Climbing the Kilimanjaro: how to choose the best route

posted in: Africa | 4

(Last update: 3/09/2023)

When I decided to climb Mount Kilimanjaro, I knew nothing about it. I didn’t know it was a Natural Park with a very expensive entrance fee. I didn’t know no one lived there. And I also didn’t know its peak was the highest point of the entire African continent.

I had thousands of questions (some answers I now have and you can read them in this Q&A section). But when I started reading and researching, I got lost with all the tons of online information.

One of the most confusing choices I had to make, was about the route to reach the summit. There are 7 routes, plus one used exclusively to come down, and each of them has pros and cons, and it is unique and different in many ways. So, how can you choose which one is the best route for you, to conquer the the highest point of Africa and succeed in climbing Kilimanjaro?

Pinterest image for "Climbing the Kilimanjaro: how to choose the best route": a romantic sunset with the top of Mont Meru in the background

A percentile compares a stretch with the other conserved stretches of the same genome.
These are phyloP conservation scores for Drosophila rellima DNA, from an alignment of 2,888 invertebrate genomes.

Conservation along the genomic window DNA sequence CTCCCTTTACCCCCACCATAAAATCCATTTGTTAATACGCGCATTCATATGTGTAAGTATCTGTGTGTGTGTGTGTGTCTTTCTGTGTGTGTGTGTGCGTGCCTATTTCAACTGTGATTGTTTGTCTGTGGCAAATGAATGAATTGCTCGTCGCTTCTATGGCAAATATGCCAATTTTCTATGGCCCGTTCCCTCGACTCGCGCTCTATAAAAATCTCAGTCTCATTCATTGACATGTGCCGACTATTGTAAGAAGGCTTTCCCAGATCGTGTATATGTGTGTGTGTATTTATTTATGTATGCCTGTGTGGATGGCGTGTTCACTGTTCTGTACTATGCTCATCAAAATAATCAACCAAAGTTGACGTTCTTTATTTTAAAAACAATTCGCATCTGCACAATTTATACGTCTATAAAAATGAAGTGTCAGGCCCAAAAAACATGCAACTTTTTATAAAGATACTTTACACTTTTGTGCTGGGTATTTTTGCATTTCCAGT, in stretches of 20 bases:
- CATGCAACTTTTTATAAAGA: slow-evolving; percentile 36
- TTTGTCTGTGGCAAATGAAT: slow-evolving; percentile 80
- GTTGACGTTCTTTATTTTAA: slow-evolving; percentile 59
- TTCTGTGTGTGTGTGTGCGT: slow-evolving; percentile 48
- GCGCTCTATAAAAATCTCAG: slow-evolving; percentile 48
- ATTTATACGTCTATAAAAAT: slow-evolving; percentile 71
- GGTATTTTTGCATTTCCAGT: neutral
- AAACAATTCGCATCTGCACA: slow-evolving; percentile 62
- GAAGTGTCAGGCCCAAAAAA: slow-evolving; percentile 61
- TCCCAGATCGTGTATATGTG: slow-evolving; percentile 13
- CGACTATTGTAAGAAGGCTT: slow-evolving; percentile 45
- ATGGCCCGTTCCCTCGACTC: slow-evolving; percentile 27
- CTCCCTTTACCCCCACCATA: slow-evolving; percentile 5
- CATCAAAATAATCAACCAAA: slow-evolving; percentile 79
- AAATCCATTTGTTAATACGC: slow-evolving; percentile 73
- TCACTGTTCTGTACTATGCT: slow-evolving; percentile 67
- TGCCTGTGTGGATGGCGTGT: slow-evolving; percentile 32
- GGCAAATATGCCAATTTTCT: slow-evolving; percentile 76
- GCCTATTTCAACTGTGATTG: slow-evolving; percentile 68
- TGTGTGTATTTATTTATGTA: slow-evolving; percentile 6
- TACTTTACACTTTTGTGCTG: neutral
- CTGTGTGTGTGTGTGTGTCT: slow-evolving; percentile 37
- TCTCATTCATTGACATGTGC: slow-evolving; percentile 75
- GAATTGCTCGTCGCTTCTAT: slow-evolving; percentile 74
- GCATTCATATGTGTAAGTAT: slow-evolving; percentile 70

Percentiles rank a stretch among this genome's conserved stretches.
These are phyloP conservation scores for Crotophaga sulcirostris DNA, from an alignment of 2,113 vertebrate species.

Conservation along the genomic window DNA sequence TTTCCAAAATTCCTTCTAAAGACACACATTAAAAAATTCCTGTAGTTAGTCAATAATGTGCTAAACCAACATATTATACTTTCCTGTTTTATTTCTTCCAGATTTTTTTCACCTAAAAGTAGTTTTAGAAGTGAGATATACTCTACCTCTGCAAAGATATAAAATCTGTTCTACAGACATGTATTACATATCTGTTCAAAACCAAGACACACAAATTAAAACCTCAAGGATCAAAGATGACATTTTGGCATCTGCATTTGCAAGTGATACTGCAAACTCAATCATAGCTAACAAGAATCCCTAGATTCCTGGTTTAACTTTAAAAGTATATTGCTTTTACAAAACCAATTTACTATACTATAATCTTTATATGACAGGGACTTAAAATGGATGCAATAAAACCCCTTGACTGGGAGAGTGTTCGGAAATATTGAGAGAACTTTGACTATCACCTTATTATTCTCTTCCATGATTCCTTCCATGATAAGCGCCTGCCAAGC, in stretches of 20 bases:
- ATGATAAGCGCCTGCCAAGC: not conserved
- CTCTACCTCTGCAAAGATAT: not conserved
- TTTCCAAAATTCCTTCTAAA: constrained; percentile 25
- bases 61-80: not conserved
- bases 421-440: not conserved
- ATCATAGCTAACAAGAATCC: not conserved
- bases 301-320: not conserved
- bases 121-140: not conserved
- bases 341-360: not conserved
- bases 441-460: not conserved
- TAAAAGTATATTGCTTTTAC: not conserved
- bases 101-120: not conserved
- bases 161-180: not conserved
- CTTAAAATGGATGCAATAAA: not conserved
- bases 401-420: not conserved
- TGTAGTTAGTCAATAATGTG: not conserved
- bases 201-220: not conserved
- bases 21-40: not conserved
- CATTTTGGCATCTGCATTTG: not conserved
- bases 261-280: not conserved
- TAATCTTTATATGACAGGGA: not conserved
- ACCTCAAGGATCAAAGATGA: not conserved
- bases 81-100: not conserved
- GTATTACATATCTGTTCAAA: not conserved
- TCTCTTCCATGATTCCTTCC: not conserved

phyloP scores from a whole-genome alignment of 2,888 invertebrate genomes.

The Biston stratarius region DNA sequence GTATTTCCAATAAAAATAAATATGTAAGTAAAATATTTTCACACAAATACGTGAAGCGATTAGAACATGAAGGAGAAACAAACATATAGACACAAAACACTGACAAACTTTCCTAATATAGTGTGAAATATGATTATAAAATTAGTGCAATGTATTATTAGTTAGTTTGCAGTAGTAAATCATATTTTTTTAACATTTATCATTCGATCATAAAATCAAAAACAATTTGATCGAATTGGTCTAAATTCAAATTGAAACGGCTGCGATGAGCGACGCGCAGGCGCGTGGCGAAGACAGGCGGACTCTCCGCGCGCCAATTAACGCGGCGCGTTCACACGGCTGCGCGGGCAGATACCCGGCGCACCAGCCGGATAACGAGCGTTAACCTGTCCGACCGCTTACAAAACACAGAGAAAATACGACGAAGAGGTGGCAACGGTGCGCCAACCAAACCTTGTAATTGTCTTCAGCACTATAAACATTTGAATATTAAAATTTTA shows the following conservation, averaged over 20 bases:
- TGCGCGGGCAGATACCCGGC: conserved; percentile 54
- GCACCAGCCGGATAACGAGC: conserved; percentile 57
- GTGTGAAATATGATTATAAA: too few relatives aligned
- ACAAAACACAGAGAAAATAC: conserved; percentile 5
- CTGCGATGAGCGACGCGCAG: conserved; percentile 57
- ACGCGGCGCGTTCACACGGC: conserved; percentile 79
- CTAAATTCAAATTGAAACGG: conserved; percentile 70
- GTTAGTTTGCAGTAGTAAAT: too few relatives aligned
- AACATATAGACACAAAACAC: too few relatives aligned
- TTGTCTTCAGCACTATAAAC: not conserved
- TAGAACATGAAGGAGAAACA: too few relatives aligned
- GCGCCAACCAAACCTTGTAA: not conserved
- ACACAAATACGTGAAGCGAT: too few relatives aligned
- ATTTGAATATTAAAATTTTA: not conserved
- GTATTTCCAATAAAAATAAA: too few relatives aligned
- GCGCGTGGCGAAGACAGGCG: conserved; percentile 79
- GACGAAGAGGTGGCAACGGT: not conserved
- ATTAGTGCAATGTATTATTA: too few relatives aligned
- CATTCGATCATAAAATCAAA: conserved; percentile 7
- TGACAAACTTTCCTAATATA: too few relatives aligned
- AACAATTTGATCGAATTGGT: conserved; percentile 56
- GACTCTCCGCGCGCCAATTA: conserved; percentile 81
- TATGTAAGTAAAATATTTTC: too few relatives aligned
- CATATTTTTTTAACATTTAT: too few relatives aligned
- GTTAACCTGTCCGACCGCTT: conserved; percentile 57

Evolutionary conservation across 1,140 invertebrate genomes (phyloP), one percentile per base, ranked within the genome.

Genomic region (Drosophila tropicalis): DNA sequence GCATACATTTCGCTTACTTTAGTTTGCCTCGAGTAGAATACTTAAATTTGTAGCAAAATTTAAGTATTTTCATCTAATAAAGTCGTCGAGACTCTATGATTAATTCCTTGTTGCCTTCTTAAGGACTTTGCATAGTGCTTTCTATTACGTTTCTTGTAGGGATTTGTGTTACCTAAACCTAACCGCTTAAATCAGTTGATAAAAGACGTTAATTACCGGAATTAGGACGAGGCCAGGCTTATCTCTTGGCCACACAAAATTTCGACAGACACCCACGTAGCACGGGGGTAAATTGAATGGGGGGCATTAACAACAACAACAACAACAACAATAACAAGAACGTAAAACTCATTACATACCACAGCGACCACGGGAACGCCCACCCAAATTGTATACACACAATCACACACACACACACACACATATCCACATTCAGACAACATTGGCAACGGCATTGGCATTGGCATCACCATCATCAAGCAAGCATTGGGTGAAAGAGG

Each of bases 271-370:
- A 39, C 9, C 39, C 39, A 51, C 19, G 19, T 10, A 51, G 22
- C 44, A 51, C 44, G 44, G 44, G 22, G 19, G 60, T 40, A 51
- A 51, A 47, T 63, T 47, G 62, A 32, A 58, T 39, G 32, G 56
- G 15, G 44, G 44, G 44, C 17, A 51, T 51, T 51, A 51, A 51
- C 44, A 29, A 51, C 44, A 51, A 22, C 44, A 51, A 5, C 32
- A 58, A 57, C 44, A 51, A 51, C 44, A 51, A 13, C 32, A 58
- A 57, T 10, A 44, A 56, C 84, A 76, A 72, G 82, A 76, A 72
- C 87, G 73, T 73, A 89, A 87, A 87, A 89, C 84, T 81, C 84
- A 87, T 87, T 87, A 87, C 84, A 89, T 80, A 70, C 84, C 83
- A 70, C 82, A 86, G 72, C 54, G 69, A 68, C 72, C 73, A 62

Which is the best climbing route for the Kilimanjaro?

It depends.

It depends mainly on how many days you have to dedicate to the hike, how fit you are and how much you want to spend.

There are 7 climbing routes: Marangu Route, Machame Route, Lemosho Route, Shira Route, Rongai Route, Umbwe Route and Northern Circuit. They all meet either at Stella Point or at Gilman’s Point, about 100 metres below the summit, Uhuru Peak.

I climbed on the Machame Route. The information you read on this page about the other routes has been collected by chatting with other climbers before, during and after my time on Kilimanjaro, and reading about it while preparing both the hike and this post.

Let’s see them one by one.

Map of the 7 routes to climb Kilimanjaro Mount: the camping places, the highest points and the routes. On paper, none is better the other ones!
The 7 routes to climb Kilimanjaro Mount *

1. Marangu Route